To Cynthia Neale, getting published has been a spiritual journey, having felt a calling from a young age.
“I wanted to be that writer who was always in the attic writing,” she said. “But I had to make a living.”
She earned an English degree but didn’t start working on getting published until she was in her 30s, once she began to understand her Irish heritage.
“I wasn’t raised with the Irish side of the family,” she said. “When I was older, I heard the music. It was like a large room inside me opened up. I started Irish dancing and reading about Irish history. I was drawn to the period of the great hunger. I had a young daughter, and while I was dancing, the story unfolded.”
She learned that people caught up in the Irish potato famine may not have had any more furniture than a dresser (what Americans would call a china cabinet), their symbol of hope.
“I imagined my character (Norah) finding a place to hide amid this disaster and dreaming of a better life and eventually hiding in the dresser on the ship to America.”
A Long and Difficult Publishing Journey
Cynthia wrote two young adult novels about Norah, both published by White Mane Publishing Company: The Irish Dresser: A Story of Hope During the Great Hunger (2003) and Hope In New York City: The Continuing Story of the Irish Dresser (2007).
At some point, she learned about a real girl like Cynthia’s fictional Norah. Her last name was the same as Cynthia’s, she was the age of Norah and she came to America on a ship with the same name as Cynthia’s fictional ship.
Once she finished writing about Norah’s childhood, Cynthia wrote an adult book about Norah becoming a young woman. It was published by Lucky Press in 2011 and was doing well, then the publisher went out of business.
Cynthia was devastated.
“I could plaster my home with the rejections I got while finding a publisher,” she said. “It’s difficult to find balance between your art and the need to shamelessly promote your book. I had gone through so much and worked so hard. Every time I tried to query to find another publisher, I couldn’t do it. I had to get back to my art. I thought I was done with Norah.”
She started work on a story about a Native American in New York during the American Revolution, even having dreams about her. But fans of the adult Norah book consistently asked her to write more books about Norah. She ignored them. Until she couldn’t.
She decided to find a new publisher for the adult novel but not take the expected rejections personally. She found Fireship Press, with a niche of historical fiction. Much to the delight of Cynthia and her fans, the book was re-released February 1.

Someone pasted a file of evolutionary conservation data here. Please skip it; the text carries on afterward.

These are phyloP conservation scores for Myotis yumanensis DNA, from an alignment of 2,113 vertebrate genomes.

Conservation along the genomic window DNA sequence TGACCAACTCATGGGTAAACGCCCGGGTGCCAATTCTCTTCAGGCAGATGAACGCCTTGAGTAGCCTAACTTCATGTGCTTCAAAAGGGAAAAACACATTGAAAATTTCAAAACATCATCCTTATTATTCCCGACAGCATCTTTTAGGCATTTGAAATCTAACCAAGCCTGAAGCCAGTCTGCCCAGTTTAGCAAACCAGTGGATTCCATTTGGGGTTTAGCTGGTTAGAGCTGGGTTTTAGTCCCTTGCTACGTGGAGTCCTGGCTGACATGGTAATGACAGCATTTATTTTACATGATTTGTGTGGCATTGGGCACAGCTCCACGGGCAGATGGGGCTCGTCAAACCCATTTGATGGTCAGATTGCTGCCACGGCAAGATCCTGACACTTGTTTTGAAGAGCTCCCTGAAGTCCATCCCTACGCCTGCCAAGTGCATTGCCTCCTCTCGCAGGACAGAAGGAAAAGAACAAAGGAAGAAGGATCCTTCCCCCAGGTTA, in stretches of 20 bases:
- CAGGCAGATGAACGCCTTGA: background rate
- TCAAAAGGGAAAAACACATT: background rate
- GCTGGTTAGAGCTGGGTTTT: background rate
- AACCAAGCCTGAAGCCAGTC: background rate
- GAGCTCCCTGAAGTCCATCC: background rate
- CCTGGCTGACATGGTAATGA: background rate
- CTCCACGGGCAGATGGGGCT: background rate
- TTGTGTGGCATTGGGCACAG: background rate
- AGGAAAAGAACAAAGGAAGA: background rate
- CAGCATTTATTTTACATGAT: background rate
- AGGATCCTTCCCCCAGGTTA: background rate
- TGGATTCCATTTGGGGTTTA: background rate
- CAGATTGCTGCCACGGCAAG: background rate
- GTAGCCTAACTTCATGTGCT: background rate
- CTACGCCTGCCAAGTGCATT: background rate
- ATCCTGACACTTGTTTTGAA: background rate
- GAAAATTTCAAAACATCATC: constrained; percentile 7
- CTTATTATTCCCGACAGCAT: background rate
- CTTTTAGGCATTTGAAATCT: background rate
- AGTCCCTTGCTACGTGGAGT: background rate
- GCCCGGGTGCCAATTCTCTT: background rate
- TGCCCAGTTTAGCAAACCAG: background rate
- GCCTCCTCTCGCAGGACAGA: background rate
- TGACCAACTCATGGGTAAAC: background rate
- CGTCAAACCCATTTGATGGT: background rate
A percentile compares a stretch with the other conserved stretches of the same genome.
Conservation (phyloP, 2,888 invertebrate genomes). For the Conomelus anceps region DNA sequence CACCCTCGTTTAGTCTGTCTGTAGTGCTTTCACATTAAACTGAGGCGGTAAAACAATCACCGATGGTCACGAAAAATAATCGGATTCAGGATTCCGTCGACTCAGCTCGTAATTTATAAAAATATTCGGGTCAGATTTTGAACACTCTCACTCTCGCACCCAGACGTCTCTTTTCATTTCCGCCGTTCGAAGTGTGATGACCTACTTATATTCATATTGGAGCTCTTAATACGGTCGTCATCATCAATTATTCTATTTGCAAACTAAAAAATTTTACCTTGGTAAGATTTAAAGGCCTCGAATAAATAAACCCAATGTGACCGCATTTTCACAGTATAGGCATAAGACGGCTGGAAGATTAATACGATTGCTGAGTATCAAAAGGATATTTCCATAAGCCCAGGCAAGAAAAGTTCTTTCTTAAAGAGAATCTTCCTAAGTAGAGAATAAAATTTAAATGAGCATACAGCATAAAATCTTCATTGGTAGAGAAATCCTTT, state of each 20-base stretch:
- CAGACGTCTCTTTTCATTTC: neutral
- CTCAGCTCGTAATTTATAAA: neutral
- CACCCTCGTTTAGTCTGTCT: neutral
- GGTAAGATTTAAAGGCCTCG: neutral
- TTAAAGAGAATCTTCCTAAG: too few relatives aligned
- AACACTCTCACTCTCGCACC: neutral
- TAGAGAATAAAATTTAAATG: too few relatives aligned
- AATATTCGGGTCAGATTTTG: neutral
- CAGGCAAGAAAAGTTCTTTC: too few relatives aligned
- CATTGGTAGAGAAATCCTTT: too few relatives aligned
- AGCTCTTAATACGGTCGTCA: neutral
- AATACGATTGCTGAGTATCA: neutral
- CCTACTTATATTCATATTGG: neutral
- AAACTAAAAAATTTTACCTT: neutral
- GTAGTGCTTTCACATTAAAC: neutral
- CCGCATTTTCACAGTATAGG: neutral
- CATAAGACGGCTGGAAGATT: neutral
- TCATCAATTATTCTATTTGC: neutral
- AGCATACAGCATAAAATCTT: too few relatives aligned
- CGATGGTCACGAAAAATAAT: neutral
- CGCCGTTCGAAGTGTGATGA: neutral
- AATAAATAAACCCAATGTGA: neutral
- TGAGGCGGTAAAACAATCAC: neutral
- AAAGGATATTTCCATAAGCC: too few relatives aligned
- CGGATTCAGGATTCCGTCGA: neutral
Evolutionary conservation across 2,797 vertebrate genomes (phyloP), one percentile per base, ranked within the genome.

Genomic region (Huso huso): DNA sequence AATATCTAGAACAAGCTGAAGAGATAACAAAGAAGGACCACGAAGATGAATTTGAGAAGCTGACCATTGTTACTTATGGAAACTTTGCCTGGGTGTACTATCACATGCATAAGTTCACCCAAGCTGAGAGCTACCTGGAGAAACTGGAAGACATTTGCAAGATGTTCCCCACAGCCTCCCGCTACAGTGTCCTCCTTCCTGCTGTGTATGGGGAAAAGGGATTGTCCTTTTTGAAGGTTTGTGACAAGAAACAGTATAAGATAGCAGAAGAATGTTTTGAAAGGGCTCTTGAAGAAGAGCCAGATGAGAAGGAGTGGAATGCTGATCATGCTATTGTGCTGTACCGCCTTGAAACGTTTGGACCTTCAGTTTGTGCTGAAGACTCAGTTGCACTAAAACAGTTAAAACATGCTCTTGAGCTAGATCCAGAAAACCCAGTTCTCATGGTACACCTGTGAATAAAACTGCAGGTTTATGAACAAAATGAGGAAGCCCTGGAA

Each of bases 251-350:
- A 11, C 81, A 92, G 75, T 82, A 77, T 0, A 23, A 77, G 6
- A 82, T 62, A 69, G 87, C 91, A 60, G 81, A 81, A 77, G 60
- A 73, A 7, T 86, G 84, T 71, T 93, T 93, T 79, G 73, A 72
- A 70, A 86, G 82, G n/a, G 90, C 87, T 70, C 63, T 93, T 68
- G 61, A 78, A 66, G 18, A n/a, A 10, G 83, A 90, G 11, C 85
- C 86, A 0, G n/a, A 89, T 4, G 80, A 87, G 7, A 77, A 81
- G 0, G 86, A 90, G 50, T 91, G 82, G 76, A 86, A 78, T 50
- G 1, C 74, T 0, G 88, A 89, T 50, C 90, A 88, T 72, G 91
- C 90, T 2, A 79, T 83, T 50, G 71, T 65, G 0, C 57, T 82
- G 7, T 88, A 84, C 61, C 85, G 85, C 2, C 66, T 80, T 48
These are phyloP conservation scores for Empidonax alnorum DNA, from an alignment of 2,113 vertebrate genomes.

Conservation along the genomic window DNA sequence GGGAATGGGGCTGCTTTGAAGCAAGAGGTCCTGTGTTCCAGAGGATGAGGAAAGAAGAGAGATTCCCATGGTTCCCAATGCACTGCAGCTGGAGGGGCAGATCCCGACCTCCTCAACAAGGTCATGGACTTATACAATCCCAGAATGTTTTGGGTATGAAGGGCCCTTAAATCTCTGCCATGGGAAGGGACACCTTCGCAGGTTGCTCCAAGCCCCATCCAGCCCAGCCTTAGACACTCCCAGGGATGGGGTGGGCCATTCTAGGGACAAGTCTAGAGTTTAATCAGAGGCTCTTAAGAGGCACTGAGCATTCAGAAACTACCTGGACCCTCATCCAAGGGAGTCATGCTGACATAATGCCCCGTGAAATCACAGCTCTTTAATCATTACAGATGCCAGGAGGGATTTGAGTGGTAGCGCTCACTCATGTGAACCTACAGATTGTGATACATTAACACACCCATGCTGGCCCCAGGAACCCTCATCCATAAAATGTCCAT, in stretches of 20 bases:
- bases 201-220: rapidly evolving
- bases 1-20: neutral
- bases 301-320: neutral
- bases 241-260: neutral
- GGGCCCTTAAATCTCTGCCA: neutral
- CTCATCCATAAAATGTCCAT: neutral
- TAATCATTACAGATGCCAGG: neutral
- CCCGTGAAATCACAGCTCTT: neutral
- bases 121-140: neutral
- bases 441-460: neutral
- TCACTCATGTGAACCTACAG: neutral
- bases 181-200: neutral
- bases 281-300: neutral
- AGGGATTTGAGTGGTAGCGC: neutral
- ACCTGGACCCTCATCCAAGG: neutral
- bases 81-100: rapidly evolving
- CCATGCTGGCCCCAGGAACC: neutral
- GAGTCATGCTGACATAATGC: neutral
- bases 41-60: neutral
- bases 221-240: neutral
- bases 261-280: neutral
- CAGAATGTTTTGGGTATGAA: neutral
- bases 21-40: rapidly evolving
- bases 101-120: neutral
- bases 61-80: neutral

“It’s been quite a journey,” Cynthia said. “I’ve continued to speak and promote the book, along with the two children’s books. And I’m writing the next Norah novel.” She’s also working on that novel about the Native American woman.
Commit to Your Calling
If, like Cynthia, you feel called to write but find the process of getting published to be debilitating and are tempted to wallow, she has some advice.
“Go with it,” she said. “Sometimes it feels good to wallow. But allow yourself no more than a week. Get back to it. If you’re called to work on something, work on it. If you give up longer than a week, you implode. You have to do this.” She believes it’s a spiritual calling, and you have to be true to that calling.
“You have to be practical,” she said, referring to knowing your audience and what’s selling. “If it doesn’t fit my soul, I feel it.” She says you need to write what feels right to your soul.
A quote by Cyril Connolly, an English intellectual, literary critic and writer, brings comfort to Cynthia: “Better to write for yourself and have no public than write for the public and have no self.”
Easing the Journey
Here are some things that Cynthia knows now that she’s where she is on her publishing journey, but she wishes she knew them when she first started.
- Find your calling. Discover if you’re really cut out to write novels and in what genre. It’s hard work, and some people would enjoy it more if they wrote short stories. But if you’re called to write a novel, write it.
- Hone your craft by going to writer’s conferences, joining writer’s groups and going to classes, but stop after a while. “Getting affirmation can be a form of procrastination that’s fear based,” she said. Focus on writing, rewriting, editing and getting good copy editing. “You’re always going to be developing and growing.”
- Face self-doubt. Cynthia suggests that you avoid comparing your journey with that of someone else’s. Enjoy your own journey. When you get rejection letters, understand that it’s just part of the journey, not a reason for you to give up or think you’re unworthy.
- Read voraciously. That will help you hone your craft, give you ideas and understand where you fit in the market.
- Find joy in everyday life. Cynthia finds joy in her flower garden. She equates it with her writing — there’s work that’s satisfying, and joy comes with the bloom.